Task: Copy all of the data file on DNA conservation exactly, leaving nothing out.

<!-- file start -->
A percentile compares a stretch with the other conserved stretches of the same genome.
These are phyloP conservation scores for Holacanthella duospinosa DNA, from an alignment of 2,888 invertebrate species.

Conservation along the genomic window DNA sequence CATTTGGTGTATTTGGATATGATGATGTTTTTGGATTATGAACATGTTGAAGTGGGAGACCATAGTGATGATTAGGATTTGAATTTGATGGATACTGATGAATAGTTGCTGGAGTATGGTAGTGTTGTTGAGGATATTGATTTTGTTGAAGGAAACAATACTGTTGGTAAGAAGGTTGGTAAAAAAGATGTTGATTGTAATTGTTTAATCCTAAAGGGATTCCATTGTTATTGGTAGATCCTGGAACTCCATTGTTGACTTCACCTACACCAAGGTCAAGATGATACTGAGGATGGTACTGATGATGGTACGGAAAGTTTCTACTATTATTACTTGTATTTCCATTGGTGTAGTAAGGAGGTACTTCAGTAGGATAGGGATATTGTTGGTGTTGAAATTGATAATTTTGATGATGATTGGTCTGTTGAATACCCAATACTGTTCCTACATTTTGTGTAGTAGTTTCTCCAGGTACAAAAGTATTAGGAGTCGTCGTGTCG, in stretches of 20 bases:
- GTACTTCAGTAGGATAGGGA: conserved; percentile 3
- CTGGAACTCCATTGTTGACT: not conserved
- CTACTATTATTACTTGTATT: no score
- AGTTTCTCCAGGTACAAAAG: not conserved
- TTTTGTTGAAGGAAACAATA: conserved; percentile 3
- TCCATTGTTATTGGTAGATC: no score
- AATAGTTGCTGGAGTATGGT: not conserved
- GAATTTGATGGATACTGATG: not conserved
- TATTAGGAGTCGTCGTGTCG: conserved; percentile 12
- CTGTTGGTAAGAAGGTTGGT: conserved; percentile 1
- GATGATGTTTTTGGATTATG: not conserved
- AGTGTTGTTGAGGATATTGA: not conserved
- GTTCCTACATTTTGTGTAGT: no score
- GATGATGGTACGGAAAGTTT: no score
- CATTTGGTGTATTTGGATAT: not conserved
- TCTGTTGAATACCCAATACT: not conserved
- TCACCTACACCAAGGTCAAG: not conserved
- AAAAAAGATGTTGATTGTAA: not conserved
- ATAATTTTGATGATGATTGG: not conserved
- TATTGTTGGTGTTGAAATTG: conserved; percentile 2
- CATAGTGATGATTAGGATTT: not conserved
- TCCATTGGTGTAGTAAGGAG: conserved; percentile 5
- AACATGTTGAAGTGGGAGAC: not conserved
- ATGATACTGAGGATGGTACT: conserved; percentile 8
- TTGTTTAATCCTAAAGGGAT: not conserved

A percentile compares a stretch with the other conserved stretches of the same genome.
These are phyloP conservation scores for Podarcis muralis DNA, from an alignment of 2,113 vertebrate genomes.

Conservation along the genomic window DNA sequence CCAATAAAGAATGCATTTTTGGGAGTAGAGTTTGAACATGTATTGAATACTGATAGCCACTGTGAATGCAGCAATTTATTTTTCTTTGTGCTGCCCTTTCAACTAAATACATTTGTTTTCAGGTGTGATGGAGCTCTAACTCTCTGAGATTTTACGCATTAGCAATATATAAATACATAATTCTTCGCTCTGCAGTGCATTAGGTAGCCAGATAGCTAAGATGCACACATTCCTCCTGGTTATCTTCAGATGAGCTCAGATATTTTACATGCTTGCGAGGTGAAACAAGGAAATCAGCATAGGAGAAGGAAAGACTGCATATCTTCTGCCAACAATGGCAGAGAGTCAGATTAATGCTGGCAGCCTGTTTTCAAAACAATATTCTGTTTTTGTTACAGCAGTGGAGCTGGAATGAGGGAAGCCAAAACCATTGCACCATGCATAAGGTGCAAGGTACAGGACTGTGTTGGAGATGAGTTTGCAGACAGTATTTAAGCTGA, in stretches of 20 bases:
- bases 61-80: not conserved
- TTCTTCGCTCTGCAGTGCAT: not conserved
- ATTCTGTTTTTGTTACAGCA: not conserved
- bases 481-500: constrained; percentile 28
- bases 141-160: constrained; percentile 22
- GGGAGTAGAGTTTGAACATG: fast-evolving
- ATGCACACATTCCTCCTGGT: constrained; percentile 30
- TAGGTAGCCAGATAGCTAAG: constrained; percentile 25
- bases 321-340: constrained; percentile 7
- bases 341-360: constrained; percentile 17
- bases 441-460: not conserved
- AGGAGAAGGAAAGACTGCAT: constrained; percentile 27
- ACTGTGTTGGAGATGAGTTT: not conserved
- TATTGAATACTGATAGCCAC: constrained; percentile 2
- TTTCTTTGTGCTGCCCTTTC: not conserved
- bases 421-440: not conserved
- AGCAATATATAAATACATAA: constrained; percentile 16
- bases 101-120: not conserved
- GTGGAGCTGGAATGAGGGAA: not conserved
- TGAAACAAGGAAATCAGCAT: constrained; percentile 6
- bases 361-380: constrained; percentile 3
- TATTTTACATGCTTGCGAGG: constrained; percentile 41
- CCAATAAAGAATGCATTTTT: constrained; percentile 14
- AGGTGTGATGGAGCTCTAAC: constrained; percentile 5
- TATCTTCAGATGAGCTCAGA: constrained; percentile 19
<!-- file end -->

A percentile compares a stretch with the other conserved stretches of the same genome.
These are phyloP conservation scores for Holacanthella duospinosa DNA, from an alignment of 2,888 invertebrate species.

Conservation along the genomic window DNA sequence CATTTGGTGTATTTGGATATGATGATGTTTTTGGATTATGAACATGTTGAAGTGGGAGACCATAGTGATGATTAGGATTTGAATTTGATGGATACTGATGAATAGTTGCTGGAGTATGGTAGTGTTGTTGAGGATATTGATTTTGTTGAAGGAAACAATACTGTTGGTAAGAAGGTTGGTAAAAAAGATGTTGATTGTAATTGTTTAATCCTAAAGGGATTCCATTGTTATTGGTAGATCCTGGAACTCCATTGTTGACTTCACCTACACCAAGGTCAAGATGATACTGAGGATGGTACTGATGATGGTACGGAAAGTTTCTACTATTATTACTTGTATTTCCATTGGTGTAGTAAGGAGGTACTTCAGTAGGATAGGGATATTGTTGGTGTTGAAATTGATAATTTTGATGATGATTGGTCTGTTGAATACCCAATACTGTTCCTACATTTTGTGTAGTAGTTTCTCCAGGTACAAAAGTATTAGGAGTCGTCGTGTCG, in stretches of 20 bases:
- GTACTTCAGTAGGATAGGGA: conserved; percentile 3
- CTGGAACTCCATTGTTGACT: not conserved
- CTACTATTATTACTTGTATT: no score
- AGTTTCTCCAGGTACAAAAG: not conserved
- TTTTGTTGAAGGAAACAATA: conserved; percentile 3
- TCCATTGTTATTGGTAGATC: no score
- AATAGTTGCTGGAGTATGGT: not conserved
- GAATTTGATGGATACTGATG: not conserved
- TATTAGGAGTCGTCGTGTCG: conserved; percentile 12
- CTGTTGGTAAGAAGGTTGGT: conserved; percentile 1
- GATGATGTTTTTGGATTATG: not conserved
- AGTGTTGTTGAGGATATTGA: not conserved
- GTTCCTACATTTTGTGTAGT: no score
- GATGATGGTACGGAAAGTTT: no score
- CATTTGGTGTATTTGGATAT: not conserved
- TCTGTTGAATACCCAATACT: not conserved
- TCACCTACACCAAGGTCAAG: not conserved
- AAAAAAGATGTTGATTGTAA: not conserved
- ATAATTTTGATGATGATTGG: not conserved
- TATTGTTGGTGTTGAAATTG: conserved; percentile 2
- CATAGTGATGATTAGGATTT: not conserved
- TCCATTGGTGTAGTAAGGAG: conserved; percentile 5
- AACATGTTGAAGTGGGAGAC: not conserved
- ATGATACTGAGGATGGTACT: conserved; percentile 8
- TTGTTTAATCCTAAAGGGAT: not conserved

A percentile compares a stretch with the other conserved stretches of the same genome.
These are phyloP conservation scores for Podarcis muralis DNA, from an alignment of 2,113 vertebrate genomes.

Conservation along the genomic window DNA sequence CCAATAAAGAATGCATTTTTGGGAGTAGAGTTTGAACATGTATTGAATACTGATAGCCACTGTGAATGCAGCAATTTATTTTTCTTTGTGCTGCCCTTTCAACTAAATACATTTGTTTTCAGGTGTGATGGAGCTCTAACTCTCTGAGATTTTACGCATTAGCAATATATAAATACATAATTCTTCGCTCTGCAGTGCATTAGGTAGCCAGATAGCTAAGATGCACACATTCCTCCTGGTTATCTTCAGATGAGCTCAGATATTTTACATGCTTGCGAGGTGAAACAAGGAAATCAGCATAGGAGAAGGAAAGACTGCATATCTTCTGCCAACAATGGCAGAGAGTCAGATTAATGCTGGCAGCCTGTTTTCAAAACAATATTCTGTTTTTGTTACAGCAGTGGAGCTGGAATGAGGGAAGCCAAAACCATTGCACCATGCATAAGGTGCAAGGTACAGGACTGTGTTGGAGATGAGTTTGCAGACAGTATTTAAGCTGA, in stretches of 20 bases:
- bases 61-80: not conserved
- TTCTTCGCTCTGCAGTGCAT: not conserved
- ATTCTGTTTTTGTTACAGCA: not conserved
- bases 481-500: constrained; percentile 28
- bases 141-160: constrained; percentile 22
- GGGAGTAGAGTTTGAACATG: fast-evolving
- ATGCACACATTCCTCCTGGT: constrained; percentile 30
- TAGGTAGCCAGATAGCTAAG: constrained; percentile 25
- bases 321-340: constrained; percentile 7
- bases 341-360: constrained; percentile 17
- bases 441-460: not conserved
- AGGAGAAGGAAAGACTGCAT: constrained; percentile 27
- ACTGTGTTGGAGATGAGTTT: not conserved
- TATTGAATACTGATAGCCAC: constrained; percentile 2
- TTTCTTTGTGCTGCCCTTTC: not conserved
- bases 421-440: not conserved
- AGCAATATATAAATACATAA: constrained; percentile 16
- bases 101-120: not conserved
- GTGGAGCTGGAATGAGGGAA: not conserved
- TGAAACAAGGAAATCAGCAT: constrained; percentile 6
- bases 361-380: constrained; percentile 3
- TATTTTACATGCTTGCGAGG: constrained; percentile 41
- CCAATAAAGAATGCATTTTT: constrained; percentile 14
- AGGTGTGATGGAGCTCTAAC: constrained; percentile 5
- TATCTTCAGATGAGCTCAGA: constrained; percentile 19